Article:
Justice statue in Ireland

Ireland has low corporate rate in Europe

The Irish economy is particularly reliant on trade, with the value of exports and imports accounting for over 200 per cent of the country’s overall GDP. Many companies choose to setup business in Ireland because of the competitive corporate tax rates as well as a comprehensive tax treaty network, the advanced infrastructure and the country’s dynamic and highly educated workforce.

Ireland’s economy is expected to grow in 2017 by 3.4% by the European Commission. The Commission says that domestic demand and an improvement in labour market will be the key driving forces behind the country’s economic growth.

Ireland’s business policies promote trade and foreign investments

Ireland is ranked 9th on the 2017 Index of Economic Freedom with its ongoing strong economic fundamentals and commitment to open market policies that boost trade and FDIs that work together to improve the quality of the country’s business environment.

According to the Global Competitiveness Index reports, Ireland has posted numbers that prove there has been a steep recovery in its economy since the last recession in 2009. Ireland’s economy has been the best performing in the European Union for the last three years.

Companies Registration Office (CRO) is the official government institution in charge of business registration in Ireland. IDA Ireland is the agency that promotes trade and investment in Ireland.

“Ireland is a small highly globalized economy, with a large exporting sector, and a significant number of multinational corporations. The Irish economy entered its 5th year of economic expansion in 2016 with growth in consumer spending, tax revenue, building and construction and expansion in both manufacturing and services sectors.” (Source – IDA)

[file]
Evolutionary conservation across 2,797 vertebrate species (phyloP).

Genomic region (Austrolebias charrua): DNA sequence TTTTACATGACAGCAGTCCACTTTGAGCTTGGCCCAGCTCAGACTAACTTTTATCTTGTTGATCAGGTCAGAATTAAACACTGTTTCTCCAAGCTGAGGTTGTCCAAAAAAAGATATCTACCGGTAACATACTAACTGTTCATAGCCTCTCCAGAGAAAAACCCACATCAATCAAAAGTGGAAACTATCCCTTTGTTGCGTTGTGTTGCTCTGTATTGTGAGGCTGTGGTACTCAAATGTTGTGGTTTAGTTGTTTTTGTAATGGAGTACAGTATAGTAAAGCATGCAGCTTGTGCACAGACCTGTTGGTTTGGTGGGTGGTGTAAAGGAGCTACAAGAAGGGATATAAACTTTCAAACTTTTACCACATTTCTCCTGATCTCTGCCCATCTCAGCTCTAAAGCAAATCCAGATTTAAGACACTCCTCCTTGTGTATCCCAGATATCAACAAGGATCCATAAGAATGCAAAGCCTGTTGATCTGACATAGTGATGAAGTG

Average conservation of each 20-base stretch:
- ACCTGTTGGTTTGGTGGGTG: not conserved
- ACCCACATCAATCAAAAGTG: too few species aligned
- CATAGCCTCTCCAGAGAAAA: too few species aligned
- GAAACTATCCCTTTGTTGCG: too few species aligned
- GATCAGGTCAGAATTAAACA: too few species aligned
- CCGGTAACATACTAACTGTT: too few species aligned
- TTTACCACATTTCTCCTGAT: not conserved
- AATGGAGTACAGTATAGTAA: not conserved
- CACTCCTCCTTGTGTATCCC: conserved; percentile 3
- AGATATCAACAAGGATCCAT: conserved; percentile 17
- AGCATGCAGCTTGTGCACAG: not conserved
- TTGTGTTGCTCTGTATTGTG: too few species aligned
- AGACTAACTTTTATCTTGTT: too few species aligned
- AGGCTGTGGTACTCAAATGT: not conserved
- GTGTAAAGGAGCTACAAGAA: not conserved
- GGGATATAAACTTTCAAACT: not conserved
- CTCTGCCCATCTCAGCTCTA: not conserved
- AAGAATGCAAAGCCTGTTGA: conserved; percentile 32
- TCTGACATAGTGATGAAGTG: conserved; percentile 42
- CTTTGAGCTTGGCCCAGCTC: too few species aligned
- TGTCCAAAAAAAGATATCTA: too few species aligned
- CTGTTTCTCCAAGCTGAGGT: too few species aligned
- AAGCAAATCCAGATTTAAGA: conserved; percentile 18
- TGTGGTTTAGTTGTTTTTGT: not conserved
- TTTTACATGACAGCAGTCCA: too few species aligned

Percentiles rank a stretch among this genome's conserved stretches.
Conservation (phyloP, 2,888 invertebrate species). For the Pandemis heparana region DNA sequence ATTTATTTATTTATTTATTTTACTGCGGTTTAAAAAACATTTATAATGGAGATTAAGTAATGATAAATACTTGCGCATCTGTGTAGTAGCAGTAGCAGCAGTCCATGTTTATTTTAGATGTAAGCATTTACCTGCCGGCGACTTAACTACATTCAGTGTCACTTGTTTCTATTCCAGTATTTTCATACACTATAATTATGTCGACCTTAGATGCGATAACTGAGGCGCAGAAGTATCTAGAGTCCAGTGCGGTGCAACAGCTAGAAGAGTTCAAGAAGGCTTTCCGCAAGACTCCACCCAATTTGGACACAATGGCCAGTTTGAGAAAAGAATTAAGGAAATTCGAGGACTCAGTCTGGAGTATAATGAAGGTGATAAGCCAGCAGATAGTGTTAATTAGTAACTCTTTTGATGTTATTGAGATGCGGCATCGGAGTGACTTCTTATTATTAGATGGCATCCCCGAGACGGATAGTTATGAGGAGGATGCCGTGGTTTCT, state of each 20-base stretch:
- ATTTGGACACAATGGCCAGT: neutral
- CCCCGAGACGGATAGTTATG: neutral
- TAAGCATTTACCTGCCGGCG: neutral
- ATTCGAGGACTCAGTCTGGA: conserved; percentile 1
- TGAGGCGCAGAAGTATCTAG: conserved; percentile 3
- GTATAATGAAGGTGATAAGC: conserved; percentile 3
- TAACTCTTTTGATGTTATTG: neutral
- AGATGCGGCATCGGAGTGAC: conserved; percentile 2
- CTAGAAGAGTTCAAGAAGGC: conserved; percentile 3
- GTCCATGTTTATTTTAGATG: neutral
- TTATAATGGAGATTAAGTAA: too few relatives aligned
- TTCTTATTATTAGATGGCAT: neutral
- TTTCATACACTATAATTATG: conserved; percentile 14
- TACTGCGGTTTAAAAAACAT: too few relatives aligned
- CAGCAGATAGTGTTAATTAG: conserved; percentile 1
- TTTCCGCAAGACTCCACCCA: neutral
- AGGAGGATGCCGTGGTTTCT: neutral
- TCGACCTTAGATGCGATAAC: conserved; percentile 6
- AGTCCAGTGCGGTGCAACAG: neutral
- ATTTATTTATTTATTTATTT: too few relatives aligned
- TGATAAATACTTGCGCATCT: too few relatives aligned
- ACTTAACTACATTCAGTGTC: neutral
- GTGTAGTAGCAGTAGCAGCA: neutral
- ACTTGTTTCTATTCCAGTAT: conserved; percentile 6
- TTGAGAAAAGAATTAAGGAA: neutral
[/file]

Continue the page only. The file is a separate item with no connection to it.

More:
Foreign businesses are not restricted in Ireland and can be found in most sectors of the economy.

Brexit brings more financial businesses to invest in Ireland

Ireland’s economy has been experiencing a lot of uncertainty post-Brexit. Being a small country with 30 per cent of its population dependent on food and drink exports to Britain due to the existing free trade agreement, the country’s most important industry is faced with economic risks. There are underlying fears that once the Brexit process is complete, tariffs may be imposed that will have hugely adverse effects on Ireland’s food and drink industry.

Bord Bia, the Irish food and drink marketing and development agency, says that if Irish exports to the UK in 2015 were valued at current euro/sterling exchange rates, the loss to Irish producers would have been €570m, well over 10 per cent of total food and drink exports to the British market. (source – Financial Times)

However, Brexit has had some positive effects on the Irish economy as more UK-based financial services companies are looking into setting up businesses in Dublin.

Ireland has a competitive business environment

The World Economic Forum ranks Ireland as 23rd out of 138 countries in the Global Competitiveness Index with indicators such as institutions, infrastructure, macroeconomic environment, financial market development and market size scoring highly to enhance performance of the country globally.

For over a decade, Healy Consultants Group PLC has been assisting Clients to venture into the Irish market by establishing businesses, securing the required licenses, providing business support services, opening of business bank accounts and securing employee visas. To contact us, email: email@healyconsultants.com